3. Get a payment reader.
Not all mobile features are virtual — if you provide services at off-site locations, a mobile point-of-sale system is a no-brainer. For instance, if you own a plumbing company, your plumbers in the field can collect credit or debit card payments on site when they perform services, and you won’t have to spend time sending and tracking invoices and waiting for payment.

Even if your customers come to your place of business, a mobile payment reader streamlines the purchasing process and can help boost cash flow. Restaurant owners, for example, say that a mobile payment system allows them to turn tables more quickly and allows servers to handle more tables, increasing their business volume. By offering customers the option to pay at the point of sale through a mobile payment system, you can simplify and enhance their experience with your business.

4. Build an app.
For some types of businesses, building your own app can be the ideal way to create ongoing relationships with your customers. For instance, Skyjet, a provider of private jet charters, launched an app in August 2015 to give users the ability to instantly access a custom fleet of aircraft. Like an Uber service for airplanes, Skyjet’s app provides instant pricing, availability and booking for jet charters.

“Our app provides travelers with unprecedented efficiency, flexibility and convenience,” says Skyjet CEO Greg Richman. “The app empowers users to get real-time pricing, book and pay for their trip instantly, all while on the go.”

5. Move to omni-channel marketing.
Once your business enters the mobile realm, you’ll have a whole new wealth of options for marketing and reaching your audience. The ability to promote your business to your target market through a variety of channels means that you’ll be able to reach and convert more potential customers. For example, Craig Bloem, founder and CEO of online logo maker, says that sending the same marketing messages through a variety of channels has allowed his company to attract more than 20 million users each year.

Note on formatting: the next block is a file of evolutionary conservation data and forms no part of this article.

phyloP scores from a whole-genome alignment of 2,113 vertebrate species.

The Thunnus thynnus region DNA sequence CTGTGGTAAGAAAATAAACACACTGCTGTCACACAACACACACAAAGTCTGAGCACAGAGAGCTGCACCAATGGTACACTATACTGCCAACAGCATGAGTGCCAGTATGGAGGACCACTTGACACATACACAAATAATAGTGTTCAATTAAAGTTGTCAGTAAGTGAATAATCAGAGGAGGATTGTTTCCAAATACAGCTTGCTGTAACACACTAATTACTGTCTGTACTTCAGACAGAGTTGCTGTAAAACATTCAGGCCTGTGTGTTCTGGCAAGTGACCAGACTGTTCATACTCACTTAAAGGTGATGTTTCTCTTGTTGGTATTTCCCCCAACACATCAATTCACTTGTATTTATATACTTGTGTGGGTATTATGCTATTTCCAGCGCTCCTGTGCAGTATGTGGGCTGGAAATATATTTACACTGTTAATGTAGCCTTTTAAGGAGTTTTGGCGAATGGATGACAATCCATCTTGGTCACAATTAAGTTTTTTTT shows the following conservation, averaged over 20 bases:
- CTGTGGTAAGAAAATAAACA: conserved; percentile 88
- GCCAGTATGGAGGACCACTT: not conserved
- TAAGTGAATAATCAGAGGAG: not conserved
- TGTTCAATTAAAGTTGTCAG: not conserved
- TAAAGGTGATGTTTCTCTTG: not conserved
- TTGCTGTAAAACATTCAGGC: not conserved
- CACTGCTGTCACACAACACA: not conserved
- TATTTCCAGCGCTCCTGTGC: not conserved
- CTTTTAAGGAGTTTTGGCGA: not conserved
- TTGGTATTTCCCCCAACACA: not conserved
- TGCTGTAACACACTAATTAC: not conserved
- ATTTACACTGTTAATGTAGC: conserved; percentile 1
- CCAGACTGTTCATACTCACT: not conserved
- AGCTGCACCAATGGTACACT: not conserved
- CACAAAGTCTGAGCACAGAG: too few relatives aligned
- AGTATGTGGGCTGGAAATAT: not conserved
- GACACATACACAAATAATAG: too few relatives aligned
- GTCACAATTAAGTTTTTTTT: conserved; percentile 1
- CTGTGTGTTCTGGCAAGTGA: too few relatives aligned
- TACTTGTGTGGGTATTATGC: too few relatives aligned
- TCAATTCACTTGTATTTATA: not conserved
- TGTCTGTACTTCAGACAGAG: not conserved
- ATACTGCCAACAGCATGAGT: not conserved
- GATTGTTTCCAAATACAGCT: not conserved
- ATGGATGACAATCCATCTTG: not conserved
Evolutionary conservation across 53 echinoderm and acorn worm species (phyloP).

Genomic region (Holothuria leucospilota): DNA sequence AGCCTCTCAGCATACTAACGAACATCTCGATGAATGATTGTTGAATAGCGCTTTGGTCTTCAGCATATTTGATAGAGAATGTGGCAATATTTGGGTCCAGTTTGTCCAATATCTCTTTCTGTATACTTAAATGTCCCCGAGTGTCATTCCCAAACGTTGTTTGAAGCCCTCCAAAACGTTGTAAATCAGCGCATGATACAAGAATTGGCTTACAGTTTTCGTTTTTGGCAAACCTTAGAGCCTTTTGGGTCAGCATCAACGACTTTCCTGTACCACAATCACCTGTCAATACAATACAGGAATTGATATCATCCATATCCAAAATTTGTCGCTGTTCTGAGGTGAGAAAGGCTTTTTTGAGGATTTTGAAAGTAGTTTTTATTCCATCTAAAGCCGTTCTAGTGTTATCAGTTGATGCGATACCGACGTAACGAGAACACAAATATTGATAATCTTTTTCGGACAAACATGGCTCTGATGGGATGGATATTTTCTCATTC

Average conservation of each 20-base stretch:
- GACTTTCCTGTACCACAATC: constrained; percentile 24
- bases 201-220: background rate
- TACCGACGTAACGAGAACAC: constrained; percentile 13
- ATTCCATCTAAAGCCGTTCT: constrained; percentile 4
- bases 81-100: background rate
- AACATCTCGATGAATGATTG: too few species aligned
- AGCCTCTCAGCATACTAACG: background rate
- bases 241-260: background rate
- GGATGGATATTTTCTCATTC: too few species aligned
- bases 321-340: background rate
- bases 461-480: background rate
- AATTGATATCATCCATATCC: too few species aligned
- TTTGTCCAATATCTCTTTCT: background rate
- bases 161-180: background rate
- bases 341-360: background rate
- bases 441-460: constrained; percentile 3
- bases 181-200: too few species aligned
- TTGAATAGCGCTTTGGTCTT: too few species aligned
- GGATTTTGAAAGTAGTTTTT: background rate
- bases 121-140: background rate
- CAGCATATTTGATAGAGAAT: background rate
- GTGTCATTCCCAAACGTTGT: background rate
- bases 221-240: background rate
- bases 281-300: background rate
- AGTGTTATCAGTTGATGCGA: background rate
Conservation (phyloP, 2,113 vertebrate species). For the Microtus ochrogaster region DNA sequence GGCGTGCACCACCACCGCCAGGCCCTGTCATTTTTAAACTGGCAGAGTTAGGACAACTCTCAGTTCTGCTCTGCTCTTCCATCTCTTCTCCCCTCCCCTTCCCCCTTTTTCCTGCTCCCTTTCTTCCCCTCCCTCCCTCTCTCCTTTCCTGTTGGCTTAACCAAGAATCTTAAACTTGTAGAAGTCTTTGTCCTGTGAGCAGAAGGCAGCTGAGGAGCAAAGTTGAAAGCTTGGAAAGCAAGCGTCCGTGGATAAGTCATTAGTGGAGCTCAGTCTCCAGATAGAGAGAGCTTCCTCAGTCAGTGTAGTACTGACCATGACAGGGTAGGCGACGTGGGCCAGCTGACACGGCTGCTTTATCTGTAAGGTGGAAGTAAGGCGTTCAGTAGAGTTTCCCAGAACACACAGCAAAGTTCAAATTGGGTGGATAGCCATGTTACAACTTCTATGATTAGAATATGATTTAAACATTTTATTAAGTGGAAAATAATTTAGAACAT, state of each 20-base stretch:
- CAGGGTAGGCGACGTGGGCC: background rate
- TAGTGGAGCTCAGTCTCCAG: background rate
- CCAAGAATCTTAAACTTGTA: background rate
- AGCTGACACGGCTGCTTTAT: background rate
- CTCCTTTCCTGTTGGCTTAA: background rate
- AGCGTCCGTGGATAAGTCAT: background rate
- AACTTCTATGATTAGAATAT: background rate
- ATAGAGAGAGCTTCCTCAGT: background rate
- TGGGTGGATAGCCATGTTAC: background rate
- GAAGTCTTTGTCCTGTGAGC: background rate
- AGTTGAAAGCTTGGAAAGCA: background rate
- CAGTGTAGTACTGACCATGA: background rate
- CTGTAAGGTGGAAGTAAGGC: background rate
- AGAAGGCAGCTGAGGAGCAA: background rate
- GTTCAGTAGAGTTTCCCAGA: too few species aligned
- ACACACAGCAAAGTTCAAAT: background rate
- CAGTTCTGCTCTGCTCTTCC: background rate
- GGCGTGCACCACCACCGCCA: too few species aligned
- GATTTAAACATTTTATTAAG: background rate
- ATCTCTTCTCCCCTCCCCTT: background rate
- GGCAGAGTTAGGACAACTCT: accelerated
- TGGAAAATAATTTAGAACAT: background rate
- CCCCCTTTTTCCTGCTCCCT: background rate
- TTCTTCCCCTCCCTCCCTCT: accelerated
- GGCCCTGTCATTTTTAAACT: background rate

“For our email marketing, we created templates that looked good on mobile as well as desktop,” Bloem says. “Also, we moved 10 percent to 20 percent of our ad budget to mobile campaigns.” The company has seen positive results: 50 percent of its marketing emails are opened on mobile phones; 25 percent of traffic and 10 percent of sales come from mobile.

Most Americans have become accustomed to using their mobile devices to communicate with friends and family, keep up with news and events, and do business with large corporations. To remain an important part of their lives, your small business must also become accessible via mobile. When you take your business to the mobile device, “customers are more satisfied with the user experience,” Bloem says.

Capital One does not provide, endorse, nor guarantee any third-party product, service, information or recommendation listed above. The third parties listed are not affiliated with Capital One and are solely responsible for their products and services. All trademarks are the property of their respective owners.